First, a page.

But are there not other reasons alleged against the practice of Vegetarianism? Ah, those dear old Fallacies, so immemorial yet ever new, how can I speak disrespectfully of what has so often refreshed and entertained me! Every food-reformer is familiar with them—the “law of nature” arguments, which would approximate human ethics to the standard of the tiger-cat or rattle-snake; the “necessity-of-taking-life” argument, which conscientiously ignores the practice of unnecessary killing; the blubber argument, or, to put it more exactly, the “what-would-become-of-the-Esquimaux”? to which the only adequate answer is, a system of State-aided emigration; the “for-my-sake” argument, which may be called the family fallacy; the “what-should-we-do-without-leather?” that lurid picture of a shoeless world instantaneously converted to Vegetarianism; and the disinterested “what-would-become-of-the-animals?” which foresees the grievous wanderings of homeless herds who can find no kind protector to eat them. Best of all, I think, is what may be termed the logic of the larder, beloved of learned men, which urges that the animals would prefer to live and be eaten than not to live at all—an imaginary ante-natal choice in an imaginary ante-natal condition!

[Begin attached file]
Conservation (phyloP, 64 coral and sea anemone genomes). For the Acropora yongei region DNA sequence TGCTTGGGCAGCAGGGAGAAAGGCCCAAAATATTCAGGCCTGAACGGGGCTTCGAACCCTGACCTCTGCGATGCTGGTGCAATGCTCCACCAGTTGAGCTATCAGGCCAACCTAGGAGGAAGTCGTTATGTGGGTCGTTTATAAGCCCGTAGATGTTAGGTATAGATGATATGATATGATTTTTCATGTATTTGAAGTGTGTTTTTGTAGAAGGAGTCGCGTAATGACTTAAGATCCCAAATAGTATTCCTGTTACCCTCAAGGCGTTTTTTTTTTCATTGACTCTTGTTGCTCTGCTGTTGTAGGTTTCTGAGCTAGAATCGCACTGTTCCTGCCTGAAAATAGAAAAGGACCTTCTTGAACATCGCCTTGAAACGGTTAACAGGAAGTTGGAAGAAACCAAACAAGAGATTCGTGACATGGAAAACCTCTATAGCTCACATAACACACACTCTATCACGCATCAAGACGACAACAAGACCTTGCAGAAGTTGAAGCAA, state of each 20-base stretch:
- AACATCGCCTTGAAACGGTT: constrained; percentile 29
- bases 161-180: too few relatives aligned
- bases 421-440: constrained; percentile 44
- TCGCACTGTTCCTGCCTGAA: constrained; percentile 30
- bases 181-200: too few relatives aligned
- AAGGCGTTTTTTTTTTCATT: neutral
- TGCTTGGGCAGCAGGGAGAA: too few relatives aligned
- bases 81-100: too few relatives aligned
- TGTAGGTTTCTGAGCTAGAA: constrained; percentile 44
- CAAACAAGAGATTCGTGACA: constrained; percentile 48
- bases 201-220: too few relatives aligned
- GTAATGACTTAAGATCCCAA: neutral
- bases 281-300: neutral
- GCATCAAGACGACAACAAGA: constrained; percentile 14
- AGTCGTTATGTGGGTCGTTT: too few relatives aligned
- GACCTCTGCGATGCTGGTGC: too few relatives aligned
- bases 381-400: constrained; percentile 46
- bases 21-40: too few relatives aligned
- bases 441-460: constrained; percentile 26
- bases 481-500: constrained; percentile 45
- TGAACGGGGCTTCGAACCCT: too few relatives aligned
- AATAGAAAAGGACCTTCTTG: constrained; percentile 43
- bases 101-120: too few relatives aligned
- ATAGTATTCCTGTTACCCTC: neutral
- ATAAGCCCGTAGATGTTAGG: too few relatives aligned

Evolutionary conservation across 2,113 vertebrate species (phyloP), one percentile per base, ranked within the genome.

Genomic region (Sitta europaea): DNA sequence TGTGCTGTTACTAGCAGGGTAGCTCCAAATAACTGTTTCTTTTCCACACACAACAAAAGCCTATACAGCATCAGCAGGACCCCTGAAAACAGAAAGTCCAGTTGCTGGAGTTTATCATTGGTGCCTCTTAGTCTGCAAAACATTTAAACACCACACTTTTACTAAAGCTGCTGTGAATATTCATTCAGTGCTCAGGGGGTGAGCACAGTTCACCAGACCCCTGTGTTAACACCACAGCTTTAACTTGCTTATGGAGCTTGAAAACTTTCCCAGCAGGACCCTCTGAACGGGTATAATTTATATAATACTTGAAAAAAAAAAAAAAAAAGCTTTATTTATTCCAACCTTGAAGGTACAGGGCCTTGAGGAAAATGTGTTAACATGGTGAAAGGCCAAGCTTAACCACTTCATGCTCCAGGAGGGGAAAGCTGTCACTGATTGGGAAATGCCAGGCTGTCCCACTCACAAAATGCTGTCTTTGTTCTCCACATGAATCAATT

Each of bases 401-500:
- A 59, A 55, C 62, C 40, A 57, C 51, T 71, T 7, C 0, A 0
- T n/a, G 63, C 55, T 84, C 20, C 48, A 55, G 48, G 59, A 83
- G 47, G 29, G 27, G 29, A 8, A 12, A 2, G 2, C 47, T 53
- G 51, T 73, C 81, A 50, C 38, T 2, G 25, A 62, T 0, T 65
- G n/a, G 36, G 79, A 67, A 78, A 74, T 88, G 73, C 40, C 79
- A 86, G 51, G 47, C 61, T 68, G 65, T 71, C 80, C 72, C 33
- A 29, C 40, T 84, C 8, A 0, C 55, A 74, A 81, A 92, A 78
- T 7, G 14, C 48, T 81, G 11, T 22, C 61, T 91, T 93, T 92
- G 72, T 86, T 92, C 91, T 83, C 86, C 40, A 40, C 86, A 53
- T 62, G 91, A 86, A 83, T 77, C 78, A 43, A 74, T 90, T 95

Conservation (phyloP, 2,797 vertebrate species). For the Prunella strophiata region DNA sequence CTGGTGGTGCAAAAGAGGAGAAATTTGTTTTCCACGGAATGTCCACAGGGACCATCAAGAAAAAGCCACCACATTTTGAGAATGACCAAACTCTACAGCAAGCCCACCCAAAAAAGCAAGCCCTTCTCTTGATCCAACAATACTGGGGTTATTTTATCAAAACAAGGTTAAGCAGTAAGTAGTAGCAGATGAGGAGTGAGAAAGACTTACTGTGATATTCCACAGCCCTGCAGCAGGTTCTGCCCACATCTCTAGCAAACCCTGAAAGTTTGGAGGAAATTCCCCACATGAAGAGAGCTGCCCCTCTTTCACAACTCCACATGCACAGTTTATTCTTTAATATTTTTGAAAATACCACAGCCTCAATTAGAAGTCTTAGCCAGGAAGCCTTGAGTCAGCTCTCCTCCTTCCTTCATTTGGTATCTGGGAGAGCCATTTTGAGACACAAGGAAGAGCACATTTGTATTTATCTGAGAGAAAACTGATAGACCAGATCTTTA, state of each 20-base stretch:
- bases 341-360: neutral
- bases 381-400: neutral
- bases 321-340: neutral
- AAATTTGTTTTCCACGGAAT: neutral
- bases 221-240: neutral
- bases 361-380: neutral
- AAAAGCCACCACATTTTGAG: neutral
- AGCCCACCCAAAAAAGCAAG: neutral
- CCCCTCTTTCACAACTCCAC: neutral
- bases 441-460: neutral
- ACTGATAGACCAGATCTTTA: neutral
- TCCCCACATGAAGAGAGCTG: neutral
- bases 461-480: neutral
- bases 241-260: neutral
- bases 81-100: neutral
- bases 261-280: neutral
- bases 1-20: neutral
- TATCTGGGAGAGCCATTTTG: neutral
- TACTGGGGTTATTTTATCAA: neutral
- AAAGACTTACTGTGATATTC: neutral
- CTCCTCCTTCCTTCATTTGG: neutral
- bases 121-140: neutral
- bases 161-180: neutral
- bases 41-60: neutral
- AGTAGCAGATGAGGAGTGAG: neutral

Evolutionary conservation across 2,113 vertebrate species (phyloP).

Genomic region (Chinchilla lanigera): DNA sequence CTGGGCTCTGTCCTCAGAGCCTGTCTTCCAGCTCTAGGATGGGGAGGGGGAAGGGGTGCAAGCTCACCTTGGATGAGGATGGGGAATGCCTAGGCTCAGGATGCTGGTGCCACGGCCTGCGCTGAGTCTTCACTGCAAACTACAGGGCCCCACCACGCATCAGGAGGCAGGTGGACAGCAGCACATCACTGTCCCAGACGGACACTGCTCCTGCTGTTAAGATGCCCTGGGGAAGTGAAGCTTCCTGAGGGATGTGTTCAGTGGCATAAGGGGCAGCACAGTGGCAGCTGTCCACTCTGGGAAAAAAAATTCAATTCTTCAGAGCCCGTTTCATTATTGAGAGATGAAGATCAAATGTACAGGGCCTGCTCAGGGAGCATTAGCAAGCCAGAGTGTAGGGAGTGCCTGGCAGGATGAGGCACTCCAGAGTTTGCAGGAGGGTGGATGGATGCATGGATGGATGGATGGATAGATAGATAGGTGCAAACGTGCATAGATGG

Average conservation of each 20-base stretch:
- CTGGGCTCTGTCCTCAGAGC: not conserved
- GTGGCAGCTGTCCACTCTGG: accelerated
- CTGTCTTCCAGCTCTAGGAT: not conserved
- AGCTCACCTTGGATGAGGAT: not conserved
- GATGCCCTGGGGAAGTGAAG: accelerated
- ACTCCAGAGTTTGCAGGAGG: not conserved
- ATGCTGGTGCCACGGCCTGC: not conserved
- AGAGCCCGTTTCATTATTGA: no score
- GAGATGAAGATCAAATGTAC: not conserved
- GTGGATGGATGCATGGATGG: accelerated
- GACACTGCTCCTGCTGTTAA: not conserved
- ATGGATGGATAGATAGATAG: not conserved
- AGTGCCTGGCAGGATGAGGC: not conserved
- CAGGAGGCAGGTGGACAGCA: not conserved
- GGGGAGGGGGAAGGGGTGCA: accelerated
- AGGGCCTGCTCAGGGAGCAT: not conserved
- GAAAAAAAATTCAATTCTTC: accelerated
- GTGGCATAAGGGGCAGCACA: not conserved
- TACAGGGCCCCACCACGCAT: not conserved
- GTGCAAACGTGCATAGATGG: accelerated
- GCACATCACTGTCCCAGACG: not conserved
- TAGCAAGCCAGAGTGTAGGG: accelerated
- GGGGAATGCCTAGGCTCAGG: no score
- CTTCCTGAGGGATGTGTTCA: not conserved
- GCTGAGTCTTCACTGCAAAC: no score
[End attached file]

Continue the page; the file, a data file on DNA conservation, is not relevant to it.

I have now shown what I mean by those “humanities of diet,” without which, as it seems to me, it is idle to dispute over the question of the “rights” of animals. A lively argument was lately raging between zoophilists and Jesuits, as to whether animals are “persons;” I would put it to both parties, is not the battle an unreal one, so long as the “persons” in question are by common agreement handed over to the tender mercies of the butcher, who will make exceeding short work of their “personality”?